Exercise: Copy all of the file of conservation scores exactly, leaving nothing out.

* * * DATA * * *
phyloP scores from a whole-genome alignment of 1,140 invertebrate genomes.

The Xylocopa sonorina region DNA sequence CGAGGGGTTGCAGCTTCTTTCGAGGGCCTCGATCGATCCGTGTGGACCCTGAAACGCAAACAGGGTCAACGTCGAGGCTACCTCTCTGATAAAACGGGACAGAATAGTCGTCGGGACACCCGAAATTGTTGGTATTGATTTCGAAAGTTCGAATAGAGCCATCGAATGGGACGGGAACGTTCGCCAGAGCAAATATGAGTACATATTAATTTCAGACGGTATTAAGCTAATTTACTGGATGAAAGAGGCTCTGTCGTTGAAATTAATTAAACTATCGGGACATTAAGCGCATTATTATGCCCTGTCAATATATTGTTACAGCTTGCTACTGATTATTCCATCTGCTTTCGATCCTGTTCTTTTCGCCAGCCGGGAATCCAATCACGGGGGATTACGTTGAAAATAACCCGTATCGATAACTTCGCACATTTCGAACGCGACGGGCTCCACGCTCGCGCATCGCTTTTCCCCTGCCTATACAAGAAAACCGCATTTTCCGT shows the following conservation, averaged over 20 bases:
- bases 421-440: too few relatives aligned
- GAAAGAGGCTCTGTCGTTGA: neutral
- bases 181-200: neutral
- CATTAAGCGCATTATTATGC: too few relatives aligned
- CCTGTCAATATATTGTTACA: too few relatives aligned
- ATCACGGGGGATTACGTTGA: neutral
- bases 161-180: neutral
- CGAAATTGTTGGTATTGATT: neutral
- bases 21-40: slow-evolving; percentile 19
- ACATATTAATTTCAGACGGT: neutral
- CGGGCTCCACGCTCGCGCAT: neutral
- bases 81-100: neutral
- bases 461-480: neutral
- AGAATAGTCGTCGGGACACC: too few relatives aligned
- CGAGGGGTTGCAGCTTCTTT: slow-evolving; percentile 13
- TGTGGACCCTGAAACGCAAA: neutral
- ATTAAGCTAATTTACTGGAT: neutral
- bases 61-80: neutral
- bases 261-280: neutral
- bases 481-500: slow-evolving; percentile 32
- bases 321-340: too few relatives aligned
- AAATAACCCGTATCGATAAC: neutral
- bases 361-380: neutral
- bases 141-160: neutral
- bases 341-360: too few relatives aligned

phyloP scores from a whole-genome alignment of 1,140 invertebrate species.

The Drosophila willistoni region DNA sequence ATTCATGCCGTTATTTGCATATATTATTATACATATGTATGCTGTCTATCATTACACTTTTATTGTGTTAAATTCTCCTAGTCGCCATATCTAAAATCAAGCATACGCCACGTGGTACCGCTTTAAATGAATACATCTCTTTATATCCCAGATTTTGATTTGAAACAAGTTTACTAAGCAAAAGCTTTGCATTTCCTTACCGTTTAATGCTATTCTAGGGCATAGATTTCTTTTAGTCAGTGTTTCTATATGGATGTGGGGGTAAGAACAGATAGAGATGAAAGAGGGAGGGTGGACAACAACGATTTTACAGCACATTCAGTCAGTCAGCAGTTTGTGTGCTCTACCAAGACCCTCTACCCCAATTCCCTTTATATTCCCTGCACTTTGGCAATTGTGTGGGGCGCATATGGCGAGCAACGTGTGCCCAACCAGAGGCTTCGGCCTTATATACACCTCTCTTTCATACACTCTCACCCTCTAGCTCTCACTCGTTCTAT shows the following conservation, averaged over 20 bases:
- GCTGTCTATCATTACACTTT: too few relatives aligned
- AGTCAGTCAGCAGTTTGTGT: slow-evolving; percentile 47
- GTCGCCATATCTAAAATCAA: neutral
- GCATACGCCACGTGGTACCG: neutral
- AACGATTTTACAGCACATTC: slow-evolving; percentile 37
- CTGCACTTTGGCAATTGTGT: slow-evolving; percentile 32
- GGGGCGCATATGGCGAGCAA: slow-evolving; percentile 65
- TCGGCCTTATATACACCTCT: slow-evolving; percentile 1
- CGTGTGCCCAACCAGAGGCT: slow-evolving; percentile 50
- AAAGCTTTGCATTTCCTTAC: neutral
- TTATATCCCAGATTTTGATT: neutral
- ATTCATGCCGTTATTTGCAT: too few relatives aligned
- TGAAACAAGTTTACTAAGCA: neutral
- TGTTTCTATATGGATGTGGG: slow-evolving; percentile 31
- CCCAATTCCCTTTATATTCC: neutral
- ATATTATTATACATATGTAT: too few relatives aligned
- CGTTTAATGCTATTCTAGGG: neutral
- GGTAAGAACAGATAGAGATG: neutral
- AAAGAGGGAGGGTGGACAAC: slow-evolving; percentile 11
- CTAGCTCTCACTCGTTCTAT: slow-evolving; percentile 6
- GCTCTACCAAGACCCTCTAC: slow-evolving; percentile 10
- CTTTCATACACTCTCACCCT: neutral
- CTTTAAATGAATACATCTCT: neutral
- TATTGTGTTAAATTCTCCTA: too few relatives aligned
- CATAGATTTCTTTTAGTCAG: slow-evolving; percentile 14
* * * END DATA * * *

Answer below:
phyloP scores from a whole-genome alignment of 1,140 invertebrate genomes.

The Xylocopa sonorina region DNA sequence CGAGGGGTTGCAGCTTCTTTCGAGGGCCTCGATCGATCCGTGTGGACCCTGAAACGCAAACAGGGTCAACGTCGAGGCTACCTCTCTGATAAAACGGGACAGAATAGTCGTCGGGACACCCGAAATTGTTGGTATTGATTTCGAAAGTTCGAATAGAGCCATCGAATGGGACGGGAACGTTCGCCAGAGCAAATATGAGTACATATTAATTTCAGACGGTATTAAGCTAATTTACTGGATGAAAGAGGCTCTGTCGTTGAAATTAATTAAACTATCGGGACATTAAGCGCATTATTATGCCCTGTCAATATATTGTTACAGCTTGCTACTGATTATTCCATCTGCTTTCGATCCTGTTCTTTTCGCCAGCCGGGAATCCAATCACGGGGGATTACGTTGAAAATAACCCGTATCGATAACTTCGCACATTTCGAACGCGACGGGCTCCACGCTCGCGCATCGCTTTTCCCCTGCCTATACAAGAAAACCGCATTTTCCGT shows the following conservation, averaged over 20 bases:
- bases 421-440: too few relatives aligned
- GAAAGAGGCTCTGTCGTTGA: neutral
- bases 181-200: neutral
- CATTAAGCGCATTATTATGC: too few relatives aligned
- CCTGTCAATATATTGTTACA: too few relatives aligned
- ATCACGGGGGATTACGTTGA: neutral
- bases 161-180: neutral
- CGAAATTGTTGGTATTGATT: neutral
- bases 21-40: slow-evolving; percentile 19
- ACATATTAATTTCAGACGGT: neutral
- CGGGCTCCACGCTCGCGCAT: neutral
- bases 81-100: neutral
- bases 461-480: neutral
- AGAATAGTCGTCGGGACACC: too few relatives aligned
- CGAGGGGTTGCAGCTTCTTT: slow-evolving; percentile 13
- TGTGGACCCTGAAACGCAAA: neutral
- ATTAAGCTAATTTACTGGAT: neutral
- bases 61-80: neutral
- bases 261-280: neutral
- bases 481-500: slow-evolving; percentile 32
- bases 321-340: too few relatives aligned
- AAATAACCCGTATCGATAAC: neutral
- bases 361-380: neutral
- bases 141-160: neutral
- bases 341-360: too few relatives aligned

phyloP scores from a whole-genome alignment of 1,140 invertebrate species.

The Drosophila willistoni region DNA sequence ATTCATGCCGTTATTTGCATATATTATTATACATATGTATGCTGTCTATCATTACACTTTTATTGTGTTAAATTCTCCTAGTCGCCATATCTAAAATCAAGCATACGCCACGTGGTACCGCTTTAAATGAATACATCTCTTTATATCCCAGATTTTGATTTGAAACAAGTTTACTAAGCAAAAGCTTTGCATTTCCTTACCGTTTAATGCTATTCTAGGGCATAGATTTCTTTTAGTCAGTGTTTCTATATGGATGTGGGGGTAAGAACAGATAGAGATGAAAGAGGGAGGGTGGACAACAACGATTTTACAGCACATTCAGTCAGTCAGCAGTTTGTGTGCTCTACCAAGACCCTCTACCCCAATTCCCTTTATATTCCCTGCACTTTGGCAATTGTGTGGGGCGCATATGGCGAGCAACGTGTGCCCAACCAGAGGCTTCGGCCTTATATACACCTCTCTTTCATACACTCTCACCCTCTAGCTCTCACTCGTTCTAT shows the following conservation, averaged over 20 bases:
- GCTGTCTATCATTACACTTT: too few relatives aligned
- AGTCAGTCAGCAGTTTGTGT: slow-evolving; percentile 47
- GTCGCCATATCTAAAATCAA: neutral
- GCATACGCCACGTGGTACCG: neutral
- AACGATTTTACAGCACATTC: slow-evolving; percentile 37
- CTGCACTTTGGCAATTGTGT: slow-evolving; percentile 32
- GGGGCGCATATGGCGAGCAA: slow-evolving; percentile 65
- TCGGCCTTATATACACCTCT: slow-evolving; percentile 1
- CGTGTGCCCAACCAGAGGCT: slow-evolving; percentile 50
- AAAGCTTTGCATTTCCTTAC: neutral
- TTATATCCCAGATTTTGATT: neutral
- ATTCATGCCGTTATTTGCAT: too few relatives aligned
- TGAAACAAGTTTACTAAGCA: neutral
- TGTTTCTATATGGATGTGGG: slow-evolving; percentile 31
- CCCAATTCCCTTTATATTCC: neutral
- ATATTATTATACATATGTAT: too few relatives aligned
- CGTTTAATGCTATTCTAGGG: neutral
- GGTAAGAACAGATAGAGATG: neutral
- AAAGAGGGAGGGTGGACAAC: slow-evolving; percentile 11
- CTAGCTCTCACTCGTTCTAT: slow-evolving; percentile 6
- GCTCTACCAAGACCCTCTAC: slow-evolving; percentile 10
- CTTTCATACACTCTCACCCT: neutral
- CTTTAAATGAATACATCTCT: neutral
- TATTGTGTTAAATTCTCCTA: too few relatives aligned
- CATAGATTTCTTTTAGTCAG: slow-evolving; percentile 14